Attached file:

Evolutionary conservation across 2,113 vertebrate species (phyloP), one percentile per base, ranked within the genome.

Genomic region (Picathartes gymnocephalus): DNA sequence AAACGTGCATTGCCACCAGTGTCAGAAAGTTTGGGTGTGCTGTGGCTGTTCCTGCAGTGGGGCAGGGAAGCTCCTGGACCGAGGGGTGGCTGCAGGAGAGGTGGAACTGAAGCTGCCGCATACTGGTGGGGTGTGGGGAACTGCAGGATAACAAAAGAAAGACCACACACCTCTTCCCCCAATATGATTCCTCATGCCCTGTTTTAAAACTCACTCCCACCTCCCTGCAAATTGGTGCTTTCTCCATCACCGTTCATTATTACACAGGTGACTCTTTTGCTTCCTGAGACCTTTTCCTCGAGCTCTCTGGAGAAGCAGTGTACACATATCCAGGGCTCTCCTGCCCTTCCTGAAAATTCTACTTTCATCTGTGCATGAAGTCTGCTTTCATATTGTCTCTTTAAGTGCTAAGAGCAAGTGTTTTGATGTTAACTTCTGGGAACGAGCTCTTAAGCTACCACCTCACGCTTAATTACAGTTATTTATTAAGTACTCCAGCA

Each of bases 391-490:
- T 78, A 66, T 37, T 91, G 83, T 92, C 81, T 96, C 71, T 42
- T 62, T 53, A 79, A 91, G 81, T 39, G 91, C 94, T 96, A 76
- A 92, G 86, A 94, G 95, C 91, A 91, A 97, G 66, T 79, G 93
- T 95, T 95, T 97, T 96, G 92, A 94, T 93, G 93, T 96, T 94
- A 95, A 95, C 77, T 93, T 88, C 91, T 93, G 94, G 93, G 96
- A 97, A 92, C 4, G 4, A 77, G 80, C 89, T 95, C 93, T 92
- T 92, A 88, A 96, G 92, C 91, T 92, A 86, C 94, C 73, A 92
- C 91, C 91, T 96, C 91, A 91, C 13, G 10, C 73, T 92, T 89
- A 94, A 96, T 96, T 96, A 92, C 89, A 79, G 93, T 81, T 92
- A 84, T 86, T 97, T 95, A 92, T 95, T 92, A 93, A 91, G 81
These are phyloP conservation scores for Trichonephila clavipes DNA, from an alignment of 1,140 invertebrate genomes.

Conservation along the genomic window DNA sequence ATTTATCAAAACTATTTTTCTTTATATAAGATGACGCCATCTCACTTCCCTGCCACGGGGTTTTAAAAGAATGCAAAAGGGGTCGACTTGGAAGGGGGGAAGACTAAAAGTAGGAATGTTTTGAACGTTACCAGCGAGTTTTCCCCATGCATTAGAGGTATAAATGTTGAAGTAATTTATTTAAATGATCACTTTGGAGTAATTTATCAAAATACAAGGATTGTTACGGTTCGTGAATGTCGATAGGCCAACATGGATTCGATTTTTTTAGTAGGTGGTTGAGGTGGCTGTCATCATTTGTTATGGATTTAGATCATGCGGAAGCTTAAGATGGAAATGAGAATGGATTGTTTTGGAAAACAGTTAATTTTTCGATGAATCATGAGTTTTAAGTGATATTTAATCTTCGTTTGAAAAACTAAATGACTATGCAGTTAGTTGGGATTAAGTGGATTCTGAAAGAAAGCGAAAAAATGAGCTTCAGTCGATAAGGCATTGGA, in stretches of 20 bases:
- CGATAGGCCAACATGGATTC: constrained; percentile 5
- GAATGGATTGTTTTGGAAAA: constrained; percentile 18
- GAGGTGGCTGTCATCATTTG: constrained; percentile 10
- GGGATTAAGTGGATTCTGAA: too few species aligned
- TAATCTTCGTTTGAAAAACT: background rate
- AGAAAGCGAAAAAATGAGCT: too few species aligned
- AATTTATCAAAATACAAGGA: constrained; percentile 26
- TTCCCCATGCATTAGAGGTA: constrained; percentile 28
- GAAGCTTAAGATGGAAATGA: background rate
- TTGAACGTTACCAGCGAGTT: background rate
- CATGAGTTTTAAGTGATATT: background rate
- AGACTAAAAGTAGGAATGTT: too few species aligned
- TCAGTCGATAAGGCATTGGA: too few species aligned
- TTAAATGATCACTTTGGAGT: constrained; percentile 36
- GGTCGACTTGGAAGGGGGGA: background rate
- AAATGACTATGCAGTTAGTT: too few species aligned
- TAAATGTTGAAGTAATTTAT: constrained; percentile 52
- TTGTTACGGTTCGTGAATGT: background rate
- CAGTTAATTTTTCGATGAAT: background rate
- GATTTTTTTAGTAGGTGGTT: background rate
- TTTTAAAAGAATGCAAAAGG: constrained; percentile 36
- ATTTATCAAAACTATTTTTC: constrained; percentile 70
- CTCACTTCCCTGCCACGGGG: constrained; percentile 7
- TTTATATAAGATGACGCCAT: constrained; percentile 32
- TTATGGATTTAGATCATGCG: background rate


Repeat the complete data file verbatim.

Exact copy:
Evolutionary conservation across 2,113 vertebrate species (phyloP), one percentile per base, ranked within the genome.

Genomic region (Picathartes gymnocephalus): DNA sequence AAACGTGCATTGCCACCAGTGTCAGAAAGTTTGGGTGTGCTGTGGCTGTTCCTGCAGTGGGGCAGGGAAGCTCCTGGACCGAGGGGTGGCTGCAGGAGAGGTGGAACTGAAGCTGCCGCATACTGGTGGGGTGTGGGGAACTGCAGGATAACAAAAGAAAGACCACACACCTCTTCCCCCAATATGATTCCTCATGCCCTGTTTTAAAACTCACTCCCACCTCCCTGCAAATTGGTGCTTTCTCCATCACCGTTCATTATTACACAGGTGACTCTTTTGCTTCCTGAGACCTTTTCCTCGAGCTCTCTGGAGAAGCAGTGTACACATATCCAGGGCTCTCCTGCCCTTCCTGAAAATTCTACTTTCATCTGTGCATGAAGTCTGCTTTCATATTGTCTCTTTAAGTGCTAAGAGCAAGTGTTTTGATGTTAACTTCTGGGAACGAGCTCTTAAGCTACCACCTCACGCTTAATTACAGTTATTTATTAAGTACTCCAGCA

Each of bases 391-490:
- T 78, A 66, T 37, T 91, G 83, T 92, C 81, T 96, C 71, T 42
- T 62, T 53, A 79, A 91, G 81, T 39, G 91, C 94, T 96, A 76
- A 92, G 86, A 94, G 95, C 91, A 91, A 97, G 66, T 79, G 93
- T 95, T 95, T 97, T 96, G 92, A 94, T 93, G 93, T 96, T 94
- A 95, A 95, C 77, T 93, T 88, C 91, T 93, G 94, G 93, G 96
- A 97, A 92, C 4, G 4, A 77, G 80, C 89, T 95, C 93, T 92
- T 92, A 88, A 96, G 92, C 91, T 92, A 86, C 94, C 73, A 92
- C 91, C 91, T 96, C 91, A 91, C 13, G 10, C 73, T 92, T 89
- A 94, A 96, T 96, T 96, A 92, C 89, A 79, G 93, T 81, T 92
- A 84, T 86, T 97, T 95, A 92, T 95, T 92, A 93, A 91, G 81
These are phyloP conservation scores for Trichonephila clavipes DNA, from an alignment of 1,140 invertebrate genomes.

Conservation along the genomic window DNA sequence ATTTATCAAAACTATTTTTCTTTATATAAGATGACGCCATCTCACTTCCCTGCCACGGGGTTTTAAAAGAATGCAAAAGGGGTCGACTTGGAAGGGGGGAAGACTAAAAGTAGGAATGTTTTGAACGTTACCAGCGAGTTTTCCCCATGCATTAGAGGTATAAATGTTGAAGTAATTTATTTAAATGATCACTTTGGAGTAATTTATCAAAATACAAGGATTGTTACGGTTCGTGAATGTCGATAGGCCAACATGGATTCGATTTTTTTAGTAGGTGGTTGAGGTGGCTGTCATCATTTGTTATGGATTTAGATCATGCGGAAGCTTAAGATGGAAATGAGAATGGATTGTTTTGGAAAACAGTTAATTTTTCGATGAATCATGAGTTTTAAGTGATATTTAATCTTCGTTTGAAAAACTAAATGACTATGCAGTTAGTTGGGATTAAGTGGATTCTGAAAGAAAGCGAAAAAATGAGCTTCAGTCGATAAGGCATTGGA, in stretches of 20 bases:
- CGATAGGCCAACATGGATTC: constrained; percentile 5
- GAATGGATTGTTTTGGAAAA: constrained; percentile 18
- GAGGTGGCTGTCATCATTTG: constrained; percentile 10
- GGGATTAAGTGGATTCTGAA: too few species aligned
- TAATCTTCGTTTGAAAAACT: background rate
- AGAAAGCGAAAAAATGAGCT: too few species aligned
- AATTTATCAAAATACAAGGA: constrained; percentile 26
- TTCCCCATGCATTAGAGGTA: constrained; percentile 28
- GAAGCTTAAGATGGAAATGA: background rate
- TTGAACGTTACCAGCGAGTT: background rate
- CATGAGTTTTAAGTGATATT: background rate
- AGACTAAAAGTAGGAATGTT: too few species aligned
- TCAGTCGATAAGGCATTGGA: too few species aligned
- TTAAATGATCACTTTGGAGT: constrained; percentile 36
- GGTCGACTTGGAAGGGGGGA: background rate
- AAATGACTATGCAGTTAGTT: too few species aligned
- TAAATGTTGAAGTAATTTAT: constrained; percentile 52
- TTGTTACGGTTCGTGAATGT: background rate
- CAGTTAATTTTTCGATGAAT: background rate
- GATTTTTTTAGTAGGTGGTT: background rate
- TTTTAAAAGAATGCAAAAGG: constrained; percentile 36
- ATTTATCAAAACTATTTTTC: constrained; percentile 70
- CTCACTTCCCTGCCACGGGG: constrained; percentile 7
- TTTATATAAGATGACGCCAT: constrained; percentile 32
- TTATGGATTTAGATCATGCG: background rate